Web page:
Golf’s “Champion Tour” of past-their-prime but well known and loved golfers is a financial success for the PGA — former players get to make a little more money and the PGA, which puts it on, rakes in some cash as well.
Will it work with former NBA players?
We will find out starting in 2016 when the Champions Tour (not run by the NBA) launches. Sam Amick of the USA Today has the details.
Behold The Champions League, a non-NBA affiliated venture where the league’s chairman and CEO, Carl George, is hoping to provide family-friendly and affordable entertainment during the NBA’s downtime. The vision, expected to be announced formally today, looks like this.
• Sixteen teams to begin competing in the summer of 2016, with a strong preference for players who have competed in the NBA during the last three years. According to George, the New York team is already fully formed and includes former NBA players Al Harrington, Rasheed Wallace and Maurice Ager. Teams in Boston, Philadelphia, Washington, Miami, Orlando, Atlanta and Cleveland are up next, with the goal to employ approximately 250 players in all (170 on teams, others as player-coaches or in other roles). Each team would have two former NBA All-stars on the roster and a Hall of Famer in the front office. George said that 60 players have committed to this point, with many more “in the pipeline” while the subsequent teams are rolled out….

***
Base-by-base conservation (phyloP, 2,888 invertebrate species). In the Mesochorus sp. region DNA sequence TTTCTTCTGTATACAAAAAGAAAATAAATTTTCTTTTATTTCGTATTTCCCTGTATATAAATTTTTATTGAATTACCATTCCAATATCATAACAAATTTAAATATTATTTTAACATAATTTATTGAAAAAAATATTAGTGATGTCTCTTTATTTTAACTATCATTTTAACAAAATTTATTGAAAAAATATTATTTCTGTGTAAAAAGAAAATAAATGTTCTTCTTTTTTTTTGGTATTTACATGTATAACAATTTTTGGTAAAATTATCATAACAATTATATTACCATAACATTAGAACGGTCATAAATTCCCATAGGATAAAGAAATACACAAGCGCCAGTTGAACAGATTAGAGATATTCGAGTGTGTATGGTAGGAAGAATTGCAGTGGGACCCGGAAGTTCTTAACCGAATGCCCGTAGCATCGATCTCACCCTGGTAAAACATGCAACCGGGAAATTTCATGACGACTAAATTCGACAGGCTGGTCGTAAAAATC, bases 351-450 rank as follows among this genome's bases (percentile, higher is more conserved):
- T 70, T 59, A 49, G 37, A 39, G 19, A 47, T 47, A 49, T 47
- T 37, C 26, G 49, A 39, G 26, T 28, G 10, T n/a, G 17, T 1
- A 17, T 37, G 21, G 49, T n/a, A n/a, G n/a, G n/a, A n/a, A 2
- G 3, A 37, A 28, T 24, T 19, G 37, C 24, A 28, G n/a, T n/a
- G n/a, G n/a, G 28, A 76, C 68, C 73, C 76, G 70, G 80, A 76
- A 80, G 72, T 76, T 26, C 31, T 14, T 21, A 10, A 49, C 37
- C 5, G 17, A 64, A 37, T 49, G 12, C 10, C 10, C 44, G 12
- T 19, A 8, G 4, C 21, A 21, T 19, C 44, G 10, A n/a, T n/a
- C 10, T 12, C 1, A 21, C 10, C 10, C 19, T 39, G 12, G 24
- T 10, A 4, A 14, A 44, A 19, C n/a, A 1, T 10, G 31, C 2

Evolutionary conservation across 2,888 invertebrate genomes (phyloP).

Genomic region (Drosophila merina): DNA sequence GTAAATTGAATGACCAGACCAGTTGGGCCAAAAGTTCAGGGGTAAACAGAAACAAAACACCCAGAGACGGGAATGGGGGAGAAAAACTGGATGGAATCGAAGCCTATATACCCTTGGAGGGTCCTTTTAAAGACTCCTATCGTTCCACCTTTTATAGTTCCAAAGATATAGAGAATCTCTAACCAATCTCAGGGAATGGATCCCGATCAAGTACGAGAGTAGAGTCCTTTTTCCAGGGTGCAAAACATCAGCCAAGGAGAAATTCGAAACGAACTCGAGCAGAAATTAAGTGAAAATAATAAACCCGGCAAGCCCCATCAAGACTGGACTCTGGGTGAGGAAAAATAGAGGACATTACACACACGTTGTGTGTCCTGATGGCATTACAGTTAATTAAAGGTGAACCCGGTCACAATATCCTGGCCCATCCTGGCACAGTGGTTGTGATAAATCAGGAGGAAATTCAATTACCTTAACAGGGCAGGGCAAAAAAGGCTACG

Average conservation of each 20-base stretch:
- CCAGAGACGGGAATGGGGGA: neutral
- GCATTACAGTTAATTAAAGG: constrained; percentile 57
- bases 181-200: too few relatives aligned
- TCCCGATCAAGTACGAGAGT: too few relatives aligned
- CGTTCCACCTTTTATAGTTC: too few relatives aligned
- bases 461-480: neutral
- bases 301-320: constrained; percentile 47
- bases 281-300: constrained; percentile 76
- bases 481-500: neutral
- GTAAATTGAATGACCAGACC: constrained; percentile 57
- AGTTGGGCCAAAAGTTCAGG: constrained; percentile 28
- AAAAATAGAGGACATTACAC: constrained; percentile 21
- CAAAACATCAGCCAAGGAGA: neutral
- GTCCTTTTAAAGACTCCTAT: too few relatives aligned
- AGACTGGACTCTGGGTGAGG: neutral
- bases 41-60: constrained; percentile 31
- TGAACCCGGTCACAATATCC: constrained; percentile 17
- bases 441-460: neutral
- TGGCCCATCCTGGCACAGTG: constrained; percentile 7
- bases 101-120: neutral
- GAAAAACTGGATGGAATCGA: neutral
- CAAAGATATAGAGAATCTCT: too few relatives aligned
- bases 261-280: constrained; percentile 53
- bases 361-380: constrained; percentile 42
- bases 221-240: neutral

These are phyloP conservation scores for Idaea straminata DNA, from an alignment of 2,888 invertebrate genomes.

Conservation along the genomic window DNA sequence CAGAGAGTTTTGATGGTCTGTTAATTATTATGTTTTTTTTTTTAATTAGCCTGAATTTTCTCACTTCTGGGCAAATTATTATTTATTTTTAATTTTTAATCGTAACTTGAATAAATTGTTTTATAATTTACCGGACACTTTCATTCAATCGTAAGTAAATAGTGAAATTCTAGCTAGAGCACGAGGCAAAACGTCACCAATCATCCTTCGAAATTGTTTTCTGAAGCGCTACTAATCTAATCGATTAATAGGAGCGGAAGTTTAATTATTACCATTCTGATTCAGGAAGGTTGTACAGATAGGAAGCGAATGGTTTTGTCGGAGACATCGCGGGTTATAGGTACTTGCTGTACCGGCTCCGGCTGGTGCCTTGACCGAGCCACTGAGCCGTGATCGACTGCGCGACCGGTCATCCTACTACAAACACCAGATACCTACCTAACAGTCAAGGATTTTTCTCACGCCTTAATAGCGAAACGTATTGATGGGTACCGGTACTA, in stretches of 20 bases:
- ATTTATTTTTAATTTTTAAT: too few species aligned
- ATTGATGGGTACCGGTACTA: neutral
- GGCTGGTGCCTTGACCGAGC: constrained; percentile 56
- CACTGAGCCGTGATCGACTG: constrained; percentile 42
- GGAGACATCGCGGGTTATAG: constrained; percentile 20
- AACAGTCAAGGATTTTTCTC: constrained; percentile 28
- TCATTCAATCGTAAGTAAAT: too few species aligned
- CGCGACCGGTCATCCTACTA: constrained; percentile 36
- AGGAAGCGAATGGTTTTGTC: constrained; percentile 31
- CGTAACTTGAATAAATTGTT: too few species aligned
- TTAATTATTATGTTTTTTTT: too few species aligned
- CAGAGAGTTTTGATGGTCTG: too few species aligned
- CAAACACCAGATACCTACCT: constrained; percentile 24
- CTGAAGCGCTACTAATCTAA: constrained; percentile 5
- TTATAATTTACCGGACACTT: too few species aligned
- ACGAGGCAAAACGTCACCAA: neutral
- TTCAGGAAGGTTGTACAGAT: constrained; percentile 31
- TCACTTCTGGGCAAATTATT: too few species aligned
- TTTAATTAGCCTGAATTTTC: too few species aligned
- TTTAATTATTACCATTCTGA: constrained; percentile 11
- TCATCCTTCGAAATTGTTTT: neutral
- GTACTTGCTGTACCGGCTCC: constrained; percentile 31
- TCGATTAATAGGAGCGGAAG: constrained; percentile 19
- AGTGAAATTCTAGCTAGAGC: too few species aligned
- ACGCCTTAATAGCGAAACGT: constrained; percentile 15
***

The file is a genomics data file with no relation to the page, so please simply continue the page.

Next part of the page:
On average, George said, players would make approximately $200,000 per year (for 80 or 90 days of work) in their pay structure if they take part in both the season and the charity events. The strategy to attract the best-of-the-rest players is simple: provide a far better payday than the NBA’s Development League (top tier approximately $25,000) while offering a more-comfortable alternative to the overseas route that can certainly lead to more money but that, inevitably, requires a life-changing relocation.
It’s ambitious. How big a market there is in the summer for this level of hoops is certainly a question — the NBA’s Summer League has become a big draw and is shown on NBA TV, but that is just a couple of weeks and the audience trends toward young, die-hard fans. Will those fans watch this new league, one where they may know some of the players fairly well but don’t have the emotional attachment they do to an NBA team (or college team, for that matter)?
Obviously, star power would be a big part of this. Seeing Sheed scream “ball don’t lie” again would be fun, but it would take big names to draw really big sponsors/eyeballs. I’m not sure guys on the verge of retiring such as Kobe Bryant and Kevin Garnett would go this route. It will also launch opposite the Olympics this summer, something hoops fans will follow.
Still, this has potential. Even if the financial dreams are lofty at the start, this could be a lot of fun to watch and follow through the slow parts of the NBA offseason.